I tend to believe that “most” people would be aware that it is stupid to try to “kick” someone in the head. The logistics of doing so are so detrimental, that only those with (virtually) No experience with physical confrontations would even consider doing so, unless the person that they were going to “kick” (in the “head”, mind you) are so slow and inept, that they could get away with it.

  The easiest defense against that occurrence, is to (simply) step towards them (the closer, the better). This works equally well against those people who (attempt to) use “spinning” kicks (regardless of the type). Those “kicks”, were intended/developed for “sport/competition” (not actual defensive confrontations). The only people that they could (well...possibly) work upon, are those who have never seen them before (which “these days”, almost everybody has seen a “Kung-Fu” movie or two).

  There are only 3 (basic) “kicks” that pose a serious (defensive) threat during a physical confrontation. Each has their own “spacial/positioning” requirements, and are limited through contributing factors that can be mitigated via (above waist) motion/actions. Those kicks are the Front Kick, the Back Kick and the Straight Thrust (which goes by various names, but is performed as a Forward Pushing motion, done with the foot/leg). The Side Kick is (often) included by some people/instructors, but is (so often) limited to “above waist” use, that it is (IMO) too easily negated to be considered seriously (which is explained later).

  The problem/difficulty with use of any leg/kicking motion, begins with the fact that the knee (often) must be raised for the effective use of the foot/shin or knee. Initially, that requires “space”(to do so), and it provides the opportunity for the defender/aggressor to strike that leg (using their hand/arm to do so), as well as making the supporting leg vulnerable to (any) strike/kick (often while ignoring the opponent's kicking leg).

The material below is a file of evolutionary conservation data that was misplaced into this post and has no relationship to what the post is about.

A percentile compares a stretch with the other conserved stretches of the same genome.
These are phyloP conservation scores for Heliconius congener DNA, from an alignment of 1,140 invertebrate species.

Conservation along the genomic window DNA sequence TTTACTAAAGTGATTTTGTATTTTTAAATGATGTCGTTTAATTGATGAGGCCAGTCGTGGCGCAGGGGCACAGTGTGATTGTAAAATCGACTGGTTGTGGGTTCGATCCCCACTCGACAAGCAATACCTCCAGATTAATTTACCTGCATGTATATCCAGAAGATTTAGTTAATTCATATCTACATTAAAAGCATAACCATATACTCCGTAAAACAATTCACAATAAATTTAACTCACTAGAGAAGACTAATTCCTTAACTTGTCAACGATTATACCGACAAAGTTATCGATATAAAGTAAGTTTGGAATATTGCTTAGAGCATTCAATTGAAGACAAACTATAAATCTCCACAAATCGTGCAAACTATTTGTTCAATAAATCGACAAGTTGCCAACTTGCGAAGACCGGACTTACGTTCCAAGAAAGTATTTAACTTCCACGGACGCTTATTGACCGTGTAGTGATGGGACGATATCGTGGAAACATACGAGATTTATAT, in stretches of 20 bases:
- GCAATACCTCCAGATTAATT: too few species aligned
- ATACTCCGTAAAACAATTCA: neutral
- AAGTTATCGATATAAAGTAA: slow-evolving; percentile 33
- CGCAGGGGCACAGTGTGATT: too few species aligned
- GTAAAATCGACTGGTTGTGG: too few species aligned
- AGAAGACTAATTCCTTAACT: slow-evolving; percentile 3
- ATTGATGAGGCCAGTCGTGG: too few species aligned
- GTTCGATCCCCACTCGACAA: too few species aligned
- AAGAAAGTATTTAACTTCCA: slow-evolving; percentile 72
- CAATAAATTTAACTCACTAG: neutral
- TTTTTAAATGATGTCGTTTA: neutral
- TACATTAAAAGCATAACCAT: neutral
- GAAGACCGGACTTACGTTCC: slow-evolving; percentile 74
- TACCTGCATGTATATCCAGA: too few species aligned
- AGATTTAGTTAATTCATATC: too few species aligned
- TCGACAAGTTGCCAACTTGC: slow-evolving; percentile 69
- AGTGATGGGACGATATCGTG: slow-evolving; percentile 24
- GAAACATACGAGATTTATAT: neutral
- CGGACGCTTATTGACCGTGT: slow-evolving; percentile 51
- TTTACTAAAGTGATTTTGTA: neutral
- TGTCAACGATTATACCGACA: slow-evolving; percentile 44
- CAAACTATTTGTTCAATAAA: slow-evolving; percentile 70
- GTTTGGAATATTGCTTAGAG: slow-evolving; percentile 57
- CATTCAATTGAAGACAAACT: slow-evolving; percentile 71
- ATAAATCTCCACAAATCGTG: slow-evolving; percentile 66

If the kicking person is close (when attempting their kick), just by raising their knee, they have provided that leg's thigh (to be struck). When done effectively, such a strike can (greatly) minimize one's mobility.

  The (obvious) need/requirement to shift one's body-weight to (only) one leg, should demonstrate the level of vulnerability that is presented with the attempt to deliver any “kick”. If/when doing so, it is (or should be) obvious that one must have the opponent engaged with “above-waist” action/motion (distraction) if/when making that attempt.

  It was for that reason, that Oyata taught his “3-Motions” (at once) philosophy (2-Hands,1-Foot). He didn't (actually) mean “at once”, but the name stuck, and has been passed-down ever since. His intent, was that multiple motions (used in conjunction or closely timed to one another) would confuse an opponent, making it more difficult for them to defend against each of them. The use of 2-hands, with 1-foot/leg was the maximum that one could utilize at a time.

  This was often exampled with the performance of “Tuite” applications (2-hands engaged with the Tuite application, and 1-leg “kicking”). Oyata always taught that a “kick” should be utilized with additional (hand) motions (never “solo”). The application (manner) of those motions further exampled (several) other application principles as well (which will not be presently addressed :) in this blog).

  Though (presumably) obvious, the most likely striking location for a “kick”, is the (male) groin. It is additionally the most readily defended/protected area on the (male) body. Defensively, it is far more productive to “kick” (or strike) the inner-thigh, or even the outer-thigh (but both are commonly ignored by both an aggressor or the supposedly “trained” defender.

  Kick's are often glorified as being the great equalizer, when (in fact) they are no more effective (or common) than the (infamous) “knock-out” punch. Effective application of either requires timing, placement and (honestly) luck (which is often the result of “training”).
  Regardless of which 3 of the discussed manners are utilized, the students defensive arm motion(s) will (should) rarely vary. A hand/arm motion/action (regardless the type), could easily be performed in a nearly identical manor.


Saturday, August 6, 2016

Pushes








 Pushes are a (somewhat) complicated defensive subject. Though being the 2nd (most likely) manor of beginning an assault, Students will often have a difficult time determining if/when a “push” can be considered to be a aggressive action (and “legally” justifiable for enacting a defensive response).